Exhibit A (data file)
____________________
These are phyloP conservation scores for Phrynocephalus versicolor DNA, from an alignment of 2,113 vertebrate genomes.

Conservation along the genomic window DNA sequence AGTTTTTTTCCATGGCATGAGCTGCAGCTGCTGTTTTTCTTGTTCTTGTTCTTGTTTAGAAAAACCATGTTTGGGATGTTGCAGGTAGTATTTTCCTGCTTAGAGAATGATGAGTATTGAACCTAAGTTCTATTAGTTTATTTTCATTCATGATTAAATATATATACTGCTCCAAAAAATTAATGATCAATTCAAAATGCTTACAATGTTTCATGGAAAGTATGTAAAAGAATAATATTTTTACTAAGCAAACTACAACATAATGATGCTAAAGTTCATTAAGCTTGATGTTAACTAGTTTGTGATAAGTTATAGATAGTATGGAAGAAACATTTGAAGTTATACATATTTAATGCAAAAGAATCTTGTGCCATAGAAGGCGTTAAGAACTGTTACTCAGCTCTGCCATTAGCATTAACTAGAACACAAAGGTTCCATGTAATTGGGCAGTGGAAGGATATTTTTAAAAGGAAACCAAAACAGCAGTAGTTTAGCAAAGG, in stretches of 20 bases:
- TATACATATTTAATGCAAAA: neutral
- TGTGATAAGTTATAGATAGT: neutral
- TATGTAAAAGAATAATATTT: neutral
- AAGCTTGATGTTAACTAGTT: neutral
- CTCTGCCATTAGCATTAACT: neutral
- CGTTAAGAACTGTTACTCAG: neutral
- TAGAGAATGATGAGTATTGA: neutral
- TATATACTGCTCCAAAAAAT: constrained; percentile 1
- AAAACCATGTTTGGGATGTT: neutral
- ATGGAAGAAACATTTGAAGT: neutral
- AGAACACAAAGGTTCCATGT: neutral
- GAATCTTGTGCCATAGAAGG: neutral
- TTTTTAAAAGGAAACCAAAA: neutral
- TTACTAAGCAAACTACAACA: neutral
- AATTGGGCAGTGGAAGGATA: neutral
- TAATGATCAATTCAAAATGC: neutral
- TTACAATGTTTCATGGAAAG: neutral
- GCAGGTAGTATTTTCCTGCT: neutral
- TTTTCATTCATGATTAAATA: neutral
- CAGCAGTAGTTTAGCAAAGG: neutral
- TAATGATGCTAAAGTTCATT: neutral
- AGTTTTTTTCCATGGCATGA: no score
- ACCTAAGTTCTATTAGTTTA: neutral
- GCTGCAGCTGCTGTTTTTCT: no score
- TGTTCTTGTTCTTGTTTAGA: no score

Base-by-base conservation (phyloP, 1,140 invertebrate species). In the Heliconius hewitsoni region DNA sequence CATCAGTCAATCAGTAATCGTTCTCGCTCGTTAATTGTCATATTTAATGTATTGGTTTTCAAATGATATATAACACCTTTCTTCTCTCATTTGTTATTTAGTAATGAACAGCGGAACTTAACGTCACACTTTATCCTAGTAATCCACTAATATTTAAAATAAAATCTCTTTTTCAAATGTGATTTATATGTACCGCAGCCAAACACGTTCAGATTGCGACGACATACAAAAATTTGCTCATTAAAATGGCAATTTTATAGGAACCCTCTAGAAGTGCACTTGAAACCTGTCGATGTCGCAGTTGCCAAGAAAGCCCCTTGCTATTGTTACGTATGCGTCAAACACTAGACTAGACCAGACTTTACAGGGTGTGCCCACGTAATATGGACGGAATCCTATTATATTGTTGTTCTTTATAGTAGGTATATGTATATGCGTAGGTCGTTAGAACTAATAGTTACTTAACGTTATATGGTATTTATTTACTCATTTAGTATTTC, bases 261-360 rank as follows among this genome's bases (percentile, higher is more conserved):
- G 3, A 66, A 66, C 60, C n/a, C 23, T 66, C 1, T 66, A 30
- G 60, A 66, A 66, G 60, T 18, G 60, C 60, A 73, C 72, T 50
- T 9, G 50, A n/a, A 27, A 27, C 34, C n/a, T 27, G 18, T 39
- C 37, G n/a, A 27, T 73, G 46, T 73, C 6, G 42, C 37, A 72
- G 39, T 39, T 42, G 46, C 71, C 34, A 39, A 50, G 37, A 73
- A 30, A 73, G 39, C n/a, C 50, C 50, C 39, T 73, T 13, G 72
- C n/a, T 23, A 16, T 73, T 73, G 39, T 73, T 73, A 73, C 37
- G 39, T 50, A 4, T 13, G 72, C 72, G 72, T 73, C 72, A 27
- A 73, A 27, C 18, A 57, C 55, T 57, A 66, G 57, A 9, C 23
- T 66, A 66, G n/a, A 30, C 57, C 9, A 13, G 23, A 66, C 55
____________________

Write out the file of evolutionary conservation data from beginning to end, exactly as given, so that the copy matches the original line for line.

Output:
These are phyloP conservation scores for Phrynocephalus versicolor DNA, from an alignment of 2,113 vertebrate genomes.

Conservation along the genomic window DNA sequence AGTTTTTTTCCATGGCATGAGCTGCAGCTGCTGTTTTTCTTGTTCTTGTTCTTGTTTAGAAAAACCATGTTTGGGATGTTGCAGGTAGTATTTTCCTGCTTAGAGAATGATGAGTATTGAACCTAAGTTCTATTAGTTTATTTTCATTCATGATTAAATATATATACTGCTCCAAAAAATTAATGATCAATTCAAAATGCTTACAATGTTTCATGGAAAGTATGTAAAAGAATAATATTTTTACTAAGCAAACTACAACATAATGATGCTAAAGTTCATTAAGCTTGATGTTAACTAGTTTGTGATAAGTTATAGATAGTATGGAAGAAACATTTGAAGTTATACATATTTAATGCAAAAGAATCTTGTGCCATAGAAGGCGTTAAGAACTGTTACTCAGCTCTGCCATTAGCATTAACTAGAACACAAAGGTTCCATGTAATTGGGCAGTGGAAGGATATTTTTAAAAGGAAACCAAAACAGCAGTAGTTTAGCAAAGG, in stretches of 20 bases:
- TATACATATTTAATGCAAAA: neutral
- TGTGATAAGTTATAGATAGT: neutral
- TATGTAAAAGAATAATATTT: neutral
- AAGCTTGATGTTAACTAGTT: neutral
- CTCTGCCATTAGCATTAACT: neutral
- CGTTAAGAACTGTTACTCAG: neutral
- TAGAGAATGATGAGTATTGA: neutral
- TATATACTGCTCCAAAAAAT: constrained; percentile 1
- AAAACCATGTTTGGGATGTT: neutral
- ATGGAAGAAACATTTGAAGT: neutral
- AGAACACAAAGGTTCCATGT: neutral
- GAATCTTGTGCCATAGAAGG: neutral
- TTTTTAAAAGGAAACCAAAA: neutral
- TTACTAAGCAAACTACAACA: neutral
- AATTGGGCAGTGGAAGGATA: neutral
- TAATGATCAATTCAAAATGC: neutral
- TTACAATGTTTCATGGAAAG: neutral
- GCAGGTAGTATTTTCCTGCT: neutral
- TTTTCATTCATGATTAAATA: neutral
- CAGCAGTAGTTTAGCAAAGG: neutral
- TAATGATGCTAAAGTTCATT: neutral
- AGTTTTTTTCCATGGCATGA: no score
- ACCTAAGTTCTATTAGTTTA: neutral
- GCTGCAGCTGCTGTTTTTCT: no score
- TGTTCTTGTTCTTGTTTAGA: no score

Base-by-base conservation (phyloP, 1,140 invertebrate species). In the Heliconius hewitsoni region DNA sequence CATCAGTCAATCAGTAATCGTTCTCGCTCGTTAATTGTCATATTTAATGTATTGGTTTTCAAATGATATATAACACCTTTCTTCTCTCATTTGTTATTTAGTAATGAACAGCGGAACTTAACGTCACACTTTATCCTAGTAATCCACTAATATTTAAAATAAAATCTCTTTTTCAAATGTGATTTATATGTACCGCAGCCAAACACGTTCAGATTGCGACGACATACAAAAATTTGCTCATTAAAATGGCAATTTTATAGGAACCCTCTAGAAGTGCACTTGAAACCTGTCGATGTCGCAGTTGCCAAGAAAGCCCCTTGCTATTGTTACGTATGCGTCAAACACTAGACTAGACCAGACTTTACAGGGTGTGCCCACGTAATATGGACGGAATCCTATTATATTGTTGTTCTTTATAGTAGGTATATGTATATGCGTAGGTCGTTAGAACTAATAGTTACTTAACGTTATATGGTATTTATTTACTCATTTAGTATTTC, bases 261-360 rank as follows among this genome's bases (percentile, higher is more conserved):
- G 3, A 66, A 66, C 60, C n/a, C 23, T 66, C 1, T 66, A 30
- G 60, A 66, A 66, G 60, T 18, G 60, C 60, A 73, C 72, T 50
- T 9, G 50, A n/a, A 27, A 27, C 34, C n/a, T 27, G 18, T 39
- C 37, G n/a, A 27, T 73, G 46, T 73, C 6, G 42, C 37, A 72
- G 39, T 39, T 42, G 46, C 71, C 34, A 39, A 50, G 37, A 73
- A 30, A 73, G 39, C n/a, C 50, C 50, C 39, T 73, T 13, G 72
- C n/a, T 23, A 16, T 73, T 73, G 39, T 73, T 73, A 73, C 37
- G 39, T 50, A 4, T 13, G 72, C 72, G 72, T 73, C 72, A 27
- A 73, A 27, C 18, A 57, C 55, T 57, A 66, G 57, A 9, C 23
- T 66, A 66, G n/a, A 30, C 57, C 9, A 13, G 23, A 66, C 55